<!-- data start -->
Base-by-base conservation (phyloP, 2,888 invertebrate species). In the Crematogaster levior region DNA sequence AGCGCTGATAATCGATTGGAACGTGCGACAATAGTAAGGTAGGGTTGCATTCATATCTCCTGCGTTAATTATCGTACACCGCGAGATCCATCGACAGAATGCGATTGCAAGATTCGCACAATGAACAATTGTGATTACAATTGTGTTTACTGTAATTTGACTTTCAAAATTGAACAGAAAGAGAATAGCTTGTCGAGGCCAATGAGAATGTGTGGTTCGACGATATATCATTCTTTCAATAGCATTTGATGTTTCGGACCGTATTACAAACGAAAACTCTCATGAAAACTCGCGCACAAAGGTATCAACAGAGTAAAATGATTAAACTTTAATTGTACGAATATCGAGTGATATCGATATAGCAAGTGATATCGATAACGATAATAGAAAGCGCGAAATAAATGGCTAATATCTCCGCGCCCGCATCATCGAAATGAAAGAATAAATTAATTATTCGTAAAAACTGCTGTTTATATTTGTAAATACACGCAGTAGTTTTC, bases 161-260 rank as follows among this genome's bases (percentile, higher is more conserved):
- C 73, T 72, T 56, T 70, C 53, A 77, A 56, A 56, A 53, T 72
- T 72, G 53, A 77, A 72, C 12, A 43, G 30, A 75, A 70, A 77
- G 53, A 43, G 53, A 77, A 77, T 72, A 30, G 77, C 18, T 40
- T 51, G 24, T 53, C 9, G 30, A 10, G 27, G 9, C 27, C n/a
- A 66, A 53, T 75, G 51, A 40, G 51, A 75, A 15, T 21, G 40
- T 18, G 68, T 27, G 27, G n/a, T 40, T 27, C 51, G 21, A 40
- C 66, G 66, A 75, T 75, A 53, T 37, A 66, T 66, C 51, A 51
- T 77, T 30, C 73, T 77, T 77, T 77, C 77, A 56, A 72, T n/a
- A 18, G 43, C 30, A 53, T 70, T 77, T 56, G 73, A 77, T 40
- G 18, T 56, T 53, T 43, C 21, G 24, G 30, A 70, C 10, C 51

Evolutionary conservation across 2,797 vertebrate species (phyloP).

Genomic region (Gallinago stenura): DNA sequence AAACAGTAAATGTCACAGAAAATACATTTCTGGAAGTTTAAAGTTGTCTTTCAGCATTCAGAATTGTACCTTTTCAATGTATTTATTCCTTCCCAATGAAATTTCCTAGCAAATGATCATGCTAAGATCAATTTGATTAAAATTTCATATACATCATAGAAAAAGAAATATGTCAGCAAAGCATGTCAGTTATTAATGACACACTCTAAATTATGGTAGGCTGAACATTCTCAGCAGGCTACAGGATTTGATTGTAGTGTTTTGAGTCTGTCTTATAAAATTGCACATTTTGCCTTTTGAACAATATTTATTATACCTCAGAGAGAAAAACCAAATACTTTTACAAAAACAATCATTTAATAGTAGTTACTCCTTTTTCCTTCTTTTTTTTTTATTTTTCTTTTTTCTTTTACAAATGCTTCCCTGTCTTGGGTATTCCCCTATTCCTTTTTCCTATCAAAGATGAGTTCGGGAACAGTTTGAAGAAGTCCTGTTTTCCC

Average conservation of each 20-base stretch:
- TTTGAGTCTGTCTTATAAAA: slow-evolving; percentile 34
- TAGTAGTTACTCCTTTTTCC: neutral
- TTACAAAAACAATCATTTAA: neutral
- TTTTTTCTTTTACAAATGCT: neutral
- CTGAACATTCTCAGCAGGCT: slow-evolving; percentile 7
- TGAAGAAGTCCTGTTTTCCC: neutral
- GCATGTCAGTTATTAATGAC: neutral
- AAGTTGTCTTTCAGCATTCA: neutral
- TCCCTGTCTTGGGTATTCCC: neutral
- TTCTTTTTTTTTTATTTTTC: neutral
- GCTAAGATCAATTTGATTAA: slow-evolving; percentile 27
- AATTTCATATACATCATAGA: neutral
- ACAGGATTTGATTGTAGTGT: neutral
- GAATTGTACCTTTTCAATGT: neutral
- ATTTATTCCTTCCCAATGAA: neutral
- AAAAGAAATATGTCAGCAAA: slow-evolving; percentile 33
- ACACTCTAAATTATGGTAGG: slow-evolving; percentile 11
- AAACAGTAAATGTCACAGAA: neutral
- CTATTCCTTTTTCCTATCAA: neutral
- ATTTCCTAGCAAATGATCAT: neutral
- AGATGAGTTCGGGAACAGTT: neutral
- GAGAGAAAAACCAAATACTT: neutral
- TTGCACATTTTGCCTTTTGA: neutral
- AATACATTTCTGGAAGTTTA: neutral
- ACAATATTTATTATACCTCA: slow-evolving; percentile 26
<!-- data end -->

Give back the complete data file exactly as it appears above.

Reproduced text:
Base-by-base conservation (phyloP, 2,888 invertebrate species). In the Crematogaster levior region DNA sequence AGCGCTGATAATCGATTGGAACGTGCGACAATAGTAAGGTAGGGTTGCATTCATATCTCCTGCGTTAATTATCGTACACCGCGAGATCCATCGACAGAATGCGATTGCAAGATTCGCACAATGAACAATTGTGATTACAATTGTGTTTACTGTAATTTGACTTTCAAAATTGAACAGAAAGAGAATAGCTTGTCGAGGCCAATGAGAATGTGTGGTTCGACGATATATCATTCTTTCAATAGCATTTGATGTTTCGGACCGTATTACAAACGAAAACTCTCATGAAAACTCGCGCACAAAGGTATCAACAGAGTAAAATGATTAAACTTTAATTGTACGAATATCGAGTGATATCGATATAGCAAGTGATATCGATAACGATAATAGAAAGCGCGAAATAAATGGCTAATATCTCCGCGCCCGCATCATCGAAATGAAAGAATAAATTAATTATTCGTAAAAACTGCTGTTTATATTTGTAAATACACGCAGTAGTTTTC, bases 161-260 rank as follows among this genome's bases (percentile, higher is more conserved):
- C 73, T 72, T 56, T 70, C 53, A 77, A 56, A 56, A 53, T 72
- T 72, G 53, A 77, A 72, C 12, A 43, G 30, A 75, A 70, A 77
- G 53, A 43, G 53, A 77, A 77, T 72, A 30, G 77, C 18, T 40
- T 51, G 24, T 53, C 9, G 30, A 10, G 27, G 9, C 27, C n/a
- A 66, A 53, T 75, G 51, A 40, G 51, A 75, A 15, T 21, G 40
- T 18, G 68, T 27, G 27, G n/a, T 40, T 27, C 51, G 21, A 40
- C 66, G 66, A 75, T 75, A 53, T 37, A 66, T 66, C 51, A 51
- T 77, T 30, C 73, T 77, T 77, T 77, C 77, A 56, A 72, T n/a
- A 18, G 43, C 30, A 53, T 70, T 77, T 56, G 73, A 77, T 40
- G 18, T 56, T 53, T 43, C 21, G 24, G 30, A 70, C 10, C 51

Evolutionary conservation across 2,797 vertebrate species (phyloP).

Genomic region (Gallinago stenura): DNA sequence AAACAGTAAATGTCACAGAAAATACATTTCTGGAAGTTTAAAGTTGTCTTTCAGCATTCAGAATTGTACCTTTTCAATGTATTTATTCCTTCCCAATGAAATTTCCTAGCAAATGATCATGCTAAGATCAATTTGATTAAAATTTCATATACATCATAGAAAAAGAAATATGTCAGCAAAGCATGTCAGTTATTAATGACACACTCTAAATTATGGTAGGCTGAACATTCTCAGCAGGCTACAGGATTTGATTGTAGTGTTTTGAGTCTGTCTTATAAAATTGCACATTTTGCCTTTTGAACAATATTTATTATACCTCAGAGAGAAAAACCAAATACTTTTACAAAAACAATCATTTAATAGTAGTTACTCCTTTTTCCTTCTTTTTTTTTTATTTTTCTTTTTTCTTTTACAAATGCTTCCCTGTCTTGGGTATTCCCCTATTCCTTTTTCCTATCAAAGATGAGTTCGGGAACAGTTTGAAGAAGTCCTGTTTTCCC

Average conservation of each 20-base stretch:
- TTTGAGTCTGTCTTATAAAA: slow-evolving; percentile 34
- TAGTAGTTACTCCTTTTTCC: neutral
- TTACAAAAACAATCATTTAA: neutral
- TTTTTTCTTTTACAAATGCT: neutral
- CTGAACATTCTCAGCAGGCT: slow-evolving; percentile 7
- TGAAGAAGTCCTGTTTTCCC: neutral
- GCATGTCAGTTATTAATGAC: neutral
- AAGTTGTCTTTCAGCATTCA: neutral
- TCCCTGTCTTGGGTATTCCC: neutral
- TTCTTTTTTTTTTATTTTTC: neutral
- GCTAAGATCAATTTGATTAA: slow-evolving; percentile 27
- AATTTCATATACATCATAGA: neutral
- ACAGGATTTGATTGTAGTGT: neutral
- GAATTGTACCTTTTCAATGT: neutral
- ATTTATTCCTTCCCAATGAA: neutral
- AAAAGAAATATGTCAGCAAA: slow-evolving; percentile 33
- ACACTCTAAATTATGGTAGG: slow-evolving; percentile 11
- AAACAGTAAATGTCACAGAA: neutral
- CTATTCCTTTTTCCTATCAA: neutral
- ATTTCCTAGCAAATGATCAT: neutral
- AGATGAGTTCGGGAACAGTT: neutral
- GAGAGAAAAACCAAATACTT: neutral
- TTGCACATTTTGCCTTTTGA: neutral
- AATACATTTCTGGAAGTTTA: neutral
- ACAATATTTATTATACCTCA: slow-evolving; percentile 26